HIPS Cups_In seek of sustainable solutions

As Sri Lankan environmental experts, governmental institutions, and environmental activist says, over 30million HIPS yoghurt cups are being sold each month in this island. That is 1 million yoghurts per day; while total population of Sri Lanka is about 20 million. So we are in a situation of 01 of each 20 persons of Sri Lanka buying a yoghurt each day, and further elaborations are not need to convince how big this dairy industry is.

Protector of this 80g of yoghurt at 4 Celsius in cool dry place for 30 days is the HIPS based yoghurt cup, which is about 3.5 grams in net weight and probably the most convenient dairy packaging solution in the modern day.

As the fight against plastic pollution intensifies around the world, industries of HIPS based manufacturing are forced to find out an alternative solutions which are convenient, and ecofriendly as same as HIPS cups. These efforts are often legitimately sustainable and suggest a viable path toward a zero “single use plastic food packaging cup waste” in future, such as compostable plastic sheets and bags that replace HDPE. Sometimes, however, what seems groundbreaking sustainable at first glance is not so greener upon closer inspection.

Over the years, many visionaries has often written about plastic reduction or supposedly green alternatives. what they says’, actually be dead-ends in mass scale applications. The list of alternatives for HIPS Cups as these environmental gurus says are listed below,

  1. Stainless steel
  2. Glass
  3. Platinum silicone
  4. Beeswax-coated cloth
  5. Natural fiber cloth
  6. Wood
  7. Bamboo
  8. Pottery and Other Ceramics
  9. Paper; Cardboard

No doubt and seems funny some of the alternatives as such cardboard, paper, bamboo, and wood which are not convent whatsoever in the mass scale manufacturing of dairy, and definitely do much more damage to the environment by over exploitation of natural resources, energy consumption, and GHG emission. Do not forget these items need at least 15gsm polyethylene coating for their inner surface to store yoghurt products for 30 days period without a fear of perishing though maintain 100% free of cross contamination, 4 Celsius , and cool dry place.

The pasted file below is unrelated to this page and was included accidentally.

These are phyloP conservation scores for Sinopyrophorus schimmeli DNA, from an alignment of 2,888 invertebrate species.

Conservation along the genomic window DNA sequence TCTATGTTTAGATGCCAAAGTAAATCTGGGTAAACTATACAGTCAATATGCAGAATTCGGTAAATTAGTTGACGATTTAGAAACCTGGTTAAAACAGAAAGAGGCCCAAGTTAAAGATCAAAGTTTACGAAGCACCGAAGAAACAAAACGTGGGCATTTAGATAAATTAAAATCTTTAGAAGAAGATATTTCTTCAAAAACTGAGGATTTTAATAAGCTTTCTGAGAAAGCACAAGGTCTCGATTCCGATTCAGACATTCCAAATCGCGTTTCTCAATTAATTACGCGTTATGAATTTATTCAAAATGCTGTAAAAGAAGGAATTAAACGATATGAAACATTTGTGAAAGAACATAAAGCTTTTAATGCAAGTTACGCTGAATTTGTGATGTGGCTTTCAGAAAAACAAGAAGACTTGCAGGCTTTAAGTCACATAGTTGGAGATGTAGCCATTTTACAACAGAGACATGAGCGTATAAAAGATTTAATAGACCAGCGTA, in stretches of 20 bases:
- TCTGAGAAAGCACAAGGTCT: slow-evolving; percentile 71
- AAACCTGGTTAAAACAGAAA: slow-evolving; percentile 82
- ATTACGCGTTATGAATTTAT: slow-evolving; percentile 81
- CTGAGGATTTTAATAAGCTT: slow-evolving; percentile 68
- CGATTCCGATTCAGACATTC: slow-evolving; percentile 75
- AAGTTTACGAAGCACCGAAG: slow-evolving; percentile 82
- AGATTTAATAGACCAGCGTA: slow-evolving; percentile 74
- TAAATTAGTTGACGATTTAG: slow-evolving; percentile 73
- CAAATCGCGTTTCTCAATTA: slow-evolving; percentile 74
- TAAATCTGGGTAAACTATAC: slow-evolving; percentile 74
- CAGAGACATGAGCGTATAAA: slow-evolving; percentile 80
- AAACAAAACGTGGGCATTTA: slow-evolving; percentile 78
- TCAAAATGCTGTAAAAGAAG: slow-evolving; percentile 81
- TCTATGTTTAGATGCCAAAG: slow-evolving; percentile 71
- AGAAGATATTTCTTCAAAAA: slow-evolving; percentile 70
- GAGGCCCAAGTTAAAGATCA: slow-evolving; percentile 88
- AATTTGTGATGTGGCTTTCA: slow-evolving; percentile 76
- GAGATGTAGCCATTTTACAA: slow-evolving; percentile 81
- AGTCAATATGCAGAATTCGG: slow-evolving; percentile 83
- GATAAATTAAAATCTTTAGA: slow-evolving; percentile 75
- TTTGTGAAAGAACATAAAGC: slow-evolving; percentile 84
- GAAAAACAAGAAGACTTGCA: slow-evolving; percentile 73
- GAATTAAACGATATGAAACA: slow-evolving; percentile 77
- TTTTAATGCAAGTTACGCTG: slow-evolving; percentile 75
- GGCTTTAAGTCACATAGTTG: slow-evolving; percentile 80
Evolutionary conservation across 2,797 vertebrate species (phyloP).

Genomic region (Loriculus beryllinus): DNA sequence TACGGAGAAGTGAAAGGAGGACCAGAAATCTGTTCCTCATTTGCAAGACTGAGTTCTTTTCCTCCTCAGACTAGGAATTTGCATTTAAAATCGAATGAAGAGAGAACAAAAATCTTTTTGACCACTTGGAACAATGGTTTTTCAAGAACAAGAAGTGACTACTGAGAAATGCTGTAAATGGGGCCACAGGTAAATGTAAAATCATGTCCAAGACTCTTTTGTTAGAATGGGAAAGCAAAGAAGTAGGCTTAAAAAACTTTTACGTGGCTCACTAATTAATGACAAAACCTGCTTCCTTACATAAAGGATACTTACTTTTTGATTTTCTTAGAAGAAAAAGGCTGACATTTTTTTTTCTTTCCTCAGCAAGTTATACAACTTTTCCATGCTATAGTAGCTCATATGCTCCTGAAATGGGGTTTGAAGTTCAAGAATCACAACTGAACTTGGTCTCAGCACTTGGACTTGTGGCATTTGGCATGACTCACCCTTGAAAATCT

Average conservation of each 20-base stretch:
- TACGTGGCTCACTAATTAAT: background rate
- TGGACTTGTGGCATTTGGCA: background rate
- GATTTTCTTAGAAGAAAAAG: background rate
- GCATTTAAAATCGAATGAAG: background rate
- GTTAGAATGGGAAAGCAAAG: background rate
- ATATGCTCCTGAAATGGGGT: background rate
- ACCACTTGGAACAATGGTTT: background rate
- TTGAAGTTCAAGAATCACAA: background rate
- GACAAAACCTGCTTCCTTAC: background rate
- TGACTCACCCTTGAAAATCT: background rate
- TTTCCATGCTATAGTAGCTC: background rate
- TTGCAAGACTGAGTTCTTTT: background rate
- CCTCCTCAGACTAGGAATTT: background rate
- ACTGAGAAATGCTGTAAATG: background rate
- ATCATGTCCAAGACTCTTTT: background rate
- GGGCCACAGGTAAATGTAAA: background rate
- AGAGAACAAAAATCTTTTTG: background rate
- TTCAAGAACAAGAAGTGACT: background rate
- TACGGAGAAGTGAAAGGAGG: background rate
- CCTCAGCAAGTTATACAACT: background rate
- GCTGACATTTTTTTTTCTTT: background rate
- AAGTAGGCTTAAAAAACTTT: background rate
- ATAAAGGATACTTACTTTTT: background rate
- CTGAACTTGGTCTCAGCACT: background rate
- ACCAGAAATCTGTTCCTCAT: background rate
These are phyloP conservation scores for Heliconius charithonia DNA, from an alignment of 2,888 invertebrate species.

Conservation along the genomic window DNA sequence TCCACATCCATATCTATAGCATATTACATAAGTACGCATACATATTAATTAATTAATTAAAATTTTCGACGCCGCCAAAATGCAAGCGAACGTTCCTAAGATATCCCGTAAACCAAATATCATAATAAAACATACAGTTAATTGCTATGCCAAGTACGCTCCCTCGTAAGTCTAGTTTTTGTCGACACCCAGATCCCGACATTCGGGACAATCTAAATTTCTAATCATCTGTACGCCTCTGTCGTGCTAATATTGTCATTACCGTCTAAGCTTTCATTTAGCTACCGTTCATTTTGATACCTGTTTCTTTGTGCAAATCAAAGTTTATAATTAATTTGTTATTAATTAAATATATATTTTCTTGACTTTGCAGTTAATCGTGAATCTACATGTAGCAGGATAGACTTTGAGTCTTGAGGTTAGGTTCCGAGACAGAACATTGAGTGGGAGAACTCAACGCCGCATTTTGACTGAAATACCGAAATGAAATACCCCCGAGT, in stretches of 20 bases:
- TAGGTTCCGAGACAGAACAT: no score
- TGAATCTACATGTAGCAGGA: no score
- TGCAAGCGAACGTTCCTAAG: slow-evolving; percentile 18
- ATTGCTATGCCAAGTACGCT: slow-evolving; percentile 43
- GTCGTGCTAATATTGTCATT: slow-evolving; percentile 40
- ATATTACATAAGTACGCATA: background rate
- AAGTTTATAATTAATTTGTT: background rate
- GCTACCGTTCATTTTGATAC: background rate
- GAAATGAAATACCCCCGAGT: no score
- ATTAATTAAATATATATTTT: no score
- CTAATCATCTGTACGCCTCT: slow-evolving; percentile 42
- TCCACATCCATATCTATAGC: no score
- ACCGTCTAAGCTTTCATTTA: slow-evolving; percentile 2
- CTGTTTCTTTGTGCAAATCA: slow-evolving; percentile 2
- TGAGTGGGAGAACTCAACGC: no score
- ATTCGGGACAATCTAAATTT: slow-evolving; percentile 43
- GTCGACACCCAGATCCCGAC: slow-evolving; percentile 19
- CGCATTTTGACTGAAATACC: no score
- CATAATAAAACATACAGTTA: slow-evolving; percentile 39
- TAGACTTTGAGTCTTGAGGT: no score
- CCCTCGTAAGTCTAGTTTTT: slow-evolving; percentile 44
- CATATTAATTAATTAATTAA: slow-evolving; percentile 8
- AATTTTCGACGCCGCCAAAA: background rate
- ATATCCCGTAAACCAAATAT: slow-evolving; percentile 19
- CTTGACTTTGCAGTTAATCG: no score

Platinum silicone, Beeswax-coated cloth, Natural fiber cloth are out of discussion even in Sri Lankan context, due to the practical difficulties of acquiring enough material to cater this gigantic market.

What about Stainless steel, Glass, and Pottery and Other Ceramics? Yes what about it? Think if you have to purchase a yoghurt made with stainless-steel container? Few of long listed questions are how you going to seal it? What would be the weight? Is it convenient? How much space for the factory? How much GHG will emit per cup and energy consumption? Material acquiring? How to recover materials? What would be the price? and more to think by readers.

Glass? How to acquire resources? Same as stainless steel glass industry needs about 5x energy for manufacture containers. Above mentions are again repeated for the glass.

Pottery and ceramics? Well yes to cater a market of village! Not for a country. Repeat above questions again and again and think the convenience. Do not forget yoghurt is a highly perishable nutritious product need total consideration of microbes contaminating through packaging container.

Truly in current scenario, not only Sri Lanka but also the globe doesn’t have a convenient alternative for the HIPS food containers to cater the market demands.


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